Lesser Spotted Woodpecker (Dendrocopos minor)



Lesser Spotted Woodpecker © Steve Fletcher

Lesser Spotted Woodpecker © Steve Fletcher

Lesser Spotted Woodpeckers are in trouble. In the last quarter century, across Europe, they have declined more than any other woodland bird. The British population fell by three-quarters from 1984 to 2000, placing them on the Red List, but then they became too scarce to monitor. It is no surprise to see this Atlas ‘change’ map dominated by red dots, with 58 tetrads occupied both in our First Atlas and now, 34 newly occupied since then and 181 holding them twenty years ago but not now. They have been lost from much of the county, with no obvious pattern; previous strongholds north and east of Chester, in SJ37 and SJ46, are deserted now. This is quite a secretive species and might have been under-recorded, but it is likely that the county population now is in the range 50-75 pairs, way down on the estimate twenty years ago of 150 to 250 pairs.

The reasons for the decline are not well established but include competition with, and predation by, the burgeoning numbers of Great Spotted Woodpeckers, and reductions in small-diameter dead wood suitable for foraging. They occupy large home ranges and perhaps landscape-scale changes in woodland, such as loss of mature broadleaved woodland, losses of non-woodland trees such as elms, and woodland fragmentation, may also be important (Fuller et al. 2005). Here in Cheshire and Wirral, Lesser Spotted Woodpecker is close to the edge of its breeding range, which may be contracting. In the atlases of nearby counties it was found in 25% of tetrads in Shropshire (1985-1990), 14% of tetrads in this Atlas, 6% in Lancashire and North Merseyside (1997-2000) and 0.4% in Cumbria (1997-2001).

The submitted habitat codes for this Atlas showed 74% of records in woodland, mostly broadleaved or mixed woodland, with none in coniferous but a significant figure of 11% in waterlogged (carr) woodland – the third highest proportion of any species, behind Willow Tit and Woodcock. Just 3% of records were from scrub, with 12% farmland and 11% human sites. Although they share some habitat characteristics with Willow Tit, the species’ distributions in the county are very different.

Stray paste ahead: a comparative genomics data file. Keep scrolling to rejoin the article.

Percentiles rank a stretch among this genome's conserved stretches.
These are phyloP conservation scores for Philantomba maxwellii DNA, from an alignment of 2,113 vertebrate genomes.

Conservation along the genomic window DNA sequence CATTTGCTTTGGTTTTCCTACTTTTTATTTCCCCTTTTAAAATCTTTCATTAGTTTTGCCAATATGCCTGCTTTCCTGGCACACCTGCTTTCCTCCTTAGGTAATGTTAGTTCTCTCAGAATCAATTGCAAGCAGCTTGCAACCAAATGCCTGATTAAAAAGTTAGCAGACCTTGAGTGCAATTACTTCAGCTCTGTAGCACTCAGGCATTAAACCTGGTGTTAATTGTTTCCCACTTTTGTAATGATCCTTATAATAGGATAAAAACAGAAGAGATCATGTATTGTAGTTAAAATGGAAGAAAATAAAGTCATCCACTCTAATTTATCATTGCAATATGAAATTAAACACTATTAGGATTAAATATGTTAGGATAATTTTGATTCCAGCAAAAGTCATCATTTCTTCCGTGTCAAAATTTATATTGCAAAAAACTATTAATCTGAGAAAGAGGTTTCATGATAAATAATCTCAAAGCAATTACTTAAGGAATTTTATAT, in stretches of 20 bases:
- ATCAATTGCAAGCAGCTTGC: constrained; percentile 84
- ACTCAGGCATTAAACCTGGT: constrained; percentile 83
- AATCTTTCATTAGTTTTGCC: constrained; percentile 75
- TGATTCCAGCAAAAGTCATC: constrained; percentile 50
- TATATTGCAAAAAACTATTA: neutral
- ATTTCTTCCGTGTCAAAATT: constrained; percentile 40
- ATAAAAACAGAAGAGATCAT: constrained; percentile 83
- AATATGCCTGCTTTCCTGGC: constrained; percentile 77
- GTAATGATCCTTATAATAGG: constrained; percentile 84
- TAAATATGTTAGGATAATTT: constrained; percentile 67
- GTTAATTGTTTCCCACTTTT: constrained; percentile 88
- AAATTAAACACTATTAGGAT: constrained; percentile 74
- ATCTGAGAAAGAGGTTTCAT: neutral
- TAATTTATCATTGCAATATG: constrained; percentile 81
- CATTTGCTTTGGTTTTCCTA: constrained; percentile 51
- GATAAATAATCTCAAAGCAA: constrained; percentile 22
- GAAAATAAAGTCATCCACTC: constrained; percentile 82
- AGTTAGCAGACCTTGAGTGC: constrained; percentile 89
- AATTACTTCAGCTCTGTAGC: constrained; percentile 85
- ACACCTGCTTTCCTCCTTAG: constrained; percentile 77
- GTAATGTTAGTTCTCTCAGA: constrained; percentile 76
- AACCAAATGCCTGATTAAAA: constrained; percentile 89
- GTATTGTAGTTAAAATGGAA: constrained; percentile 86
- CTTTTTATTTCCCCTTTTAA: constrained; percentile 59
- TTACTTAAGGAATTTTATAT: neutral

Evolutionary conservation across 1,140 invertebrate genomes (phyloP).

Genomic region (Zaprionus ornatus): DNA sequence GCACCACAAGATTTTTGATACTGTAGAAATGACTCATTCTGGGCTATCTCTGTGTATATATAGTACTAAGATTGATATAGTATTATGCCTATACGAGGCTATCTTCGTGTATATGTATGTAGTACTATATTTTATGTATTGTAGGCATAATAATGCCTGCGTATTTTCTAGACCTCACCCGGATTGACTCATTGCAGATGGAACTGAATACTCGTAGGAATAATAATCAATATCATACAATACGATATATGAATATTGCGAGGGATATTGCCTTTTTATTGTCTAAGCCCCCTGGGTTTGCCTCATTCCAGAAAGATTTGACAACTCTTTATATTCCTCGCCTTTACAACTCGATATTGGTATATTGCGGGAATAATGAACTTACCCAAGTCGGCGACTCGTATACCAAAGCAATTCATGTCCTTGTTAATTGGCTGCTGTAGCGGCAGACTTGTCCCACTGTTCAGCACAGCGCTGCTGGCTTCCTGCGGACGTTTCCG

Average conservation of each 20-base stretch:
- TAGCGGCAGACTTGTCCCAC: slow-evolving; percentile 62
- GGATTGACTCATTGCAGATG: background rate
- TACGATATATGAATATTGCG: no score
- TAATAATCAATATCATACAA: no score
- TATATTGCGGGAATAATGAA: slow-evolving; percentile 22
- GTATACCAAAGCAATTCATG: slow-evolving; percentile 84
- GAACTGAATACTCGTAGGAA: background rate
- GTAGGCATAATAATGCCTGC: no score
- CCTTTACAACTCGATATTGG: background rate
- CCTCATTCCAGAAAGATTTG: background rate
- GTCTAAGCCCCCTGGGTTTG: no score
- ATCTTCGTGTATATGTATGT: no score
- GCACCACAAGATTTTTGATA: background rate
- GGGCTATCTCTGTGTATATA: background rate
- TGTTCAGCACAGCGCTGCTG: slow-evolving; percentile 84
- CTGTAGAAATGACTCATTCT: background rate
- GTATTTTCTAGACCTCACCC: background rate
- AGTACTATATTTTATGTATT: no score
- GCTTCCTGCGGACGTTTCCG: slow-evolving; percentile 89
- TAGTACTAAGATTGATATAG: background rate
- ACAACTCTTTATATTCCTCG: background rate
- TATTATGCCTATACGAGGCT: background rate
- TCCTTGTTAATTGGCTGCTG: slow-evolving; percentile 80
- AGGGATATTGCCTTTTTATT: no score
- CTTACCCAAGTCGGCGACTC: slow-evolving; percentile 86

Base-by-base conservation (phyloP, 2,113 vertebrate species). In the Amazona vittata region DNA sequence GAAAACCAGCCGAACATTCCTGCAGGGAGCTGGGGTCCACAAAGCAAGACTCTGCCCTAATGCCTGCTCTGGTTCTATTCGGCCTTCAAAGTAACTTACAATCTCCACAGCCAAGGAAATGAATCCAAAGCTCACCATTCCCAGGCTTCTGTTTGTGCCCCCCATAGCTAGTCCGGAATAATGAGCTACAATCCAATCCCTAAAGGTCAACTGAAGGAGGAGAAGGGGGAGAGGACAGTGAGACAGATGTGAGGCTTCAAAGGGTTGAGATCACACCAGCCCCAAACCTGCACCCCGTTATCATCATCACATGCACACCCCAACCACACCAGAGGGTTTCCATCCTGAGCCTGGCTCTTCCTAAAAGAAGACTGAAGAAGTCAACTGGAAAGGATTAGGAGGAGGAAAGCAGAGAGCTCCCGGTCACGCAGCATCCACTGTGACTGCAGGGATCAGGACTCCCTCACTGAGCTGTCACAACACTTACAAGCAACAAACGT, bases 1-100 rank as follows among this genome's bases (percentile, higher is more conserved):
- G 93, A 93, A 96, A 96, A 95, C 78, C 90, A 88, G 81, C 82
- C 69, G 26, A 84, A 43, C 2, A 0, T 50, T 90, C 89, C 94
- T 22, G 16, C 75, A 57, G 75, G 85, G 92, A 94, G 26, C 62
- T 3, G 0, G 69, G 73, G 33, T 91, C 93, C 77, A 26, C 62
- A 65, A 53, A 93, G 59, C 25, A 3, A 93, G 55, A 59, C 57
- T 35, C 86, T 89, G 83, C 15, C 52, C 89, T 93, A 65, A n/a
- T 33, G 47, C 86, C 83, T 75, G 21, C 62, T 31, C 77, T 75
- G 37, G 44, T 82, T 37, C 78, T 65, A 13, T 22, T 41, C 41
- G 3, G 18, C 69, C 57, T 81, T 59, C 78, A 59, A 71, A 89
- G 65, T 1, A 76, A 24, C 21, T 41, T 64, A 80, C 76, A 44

In the breeding season they are highly territorial, defending a large area of 50-100 ha and individual birds usually show life-long fidelity to the territory where they first settled. Both sexes participate in the parental duties, with males often taking the larger share. Lesser Spotted Woodpeckers nest late, starting just after oak buds burst, probably because in the breeding season they switch from their normal diet of insect larvae living in dead wood and eat, and feed their chicks on, almost exclusively surface-living insects, especially caterpillars, picked from the foliage and bark of trees (Wiktander et al 2001a).

Proof of breeding was obtained in only 14 tetrads, two from fieldworkers seeing adults carrying food for their young, seven from observations of recently fledged young, and five where nests were found. Unfortunately, no-one recorded the species or condition of any of the nesting trees. Especially in view of their major decline, this would be a worthwhile addition to our knowledge, and it would be good for CAWOS to solicit such information with records of Lesser Spotted Woodpeckers. This species depends on dead trees much more than the other two woodpeckers do, with three-quarters of nests in dead wood (Glue & Boswell 1994).

From work in Sweden, the recommendation for conservation of Lesser Spotted Woodpeckers is to have a minimum of 40 ha of woodland dominated by deciduous trees, which may be fragmented over a maximum of 200 ha (half a tetrad) (Wiktander et al 2001b). Few parts of the county approach that prescription.

Sponsored by Peter Day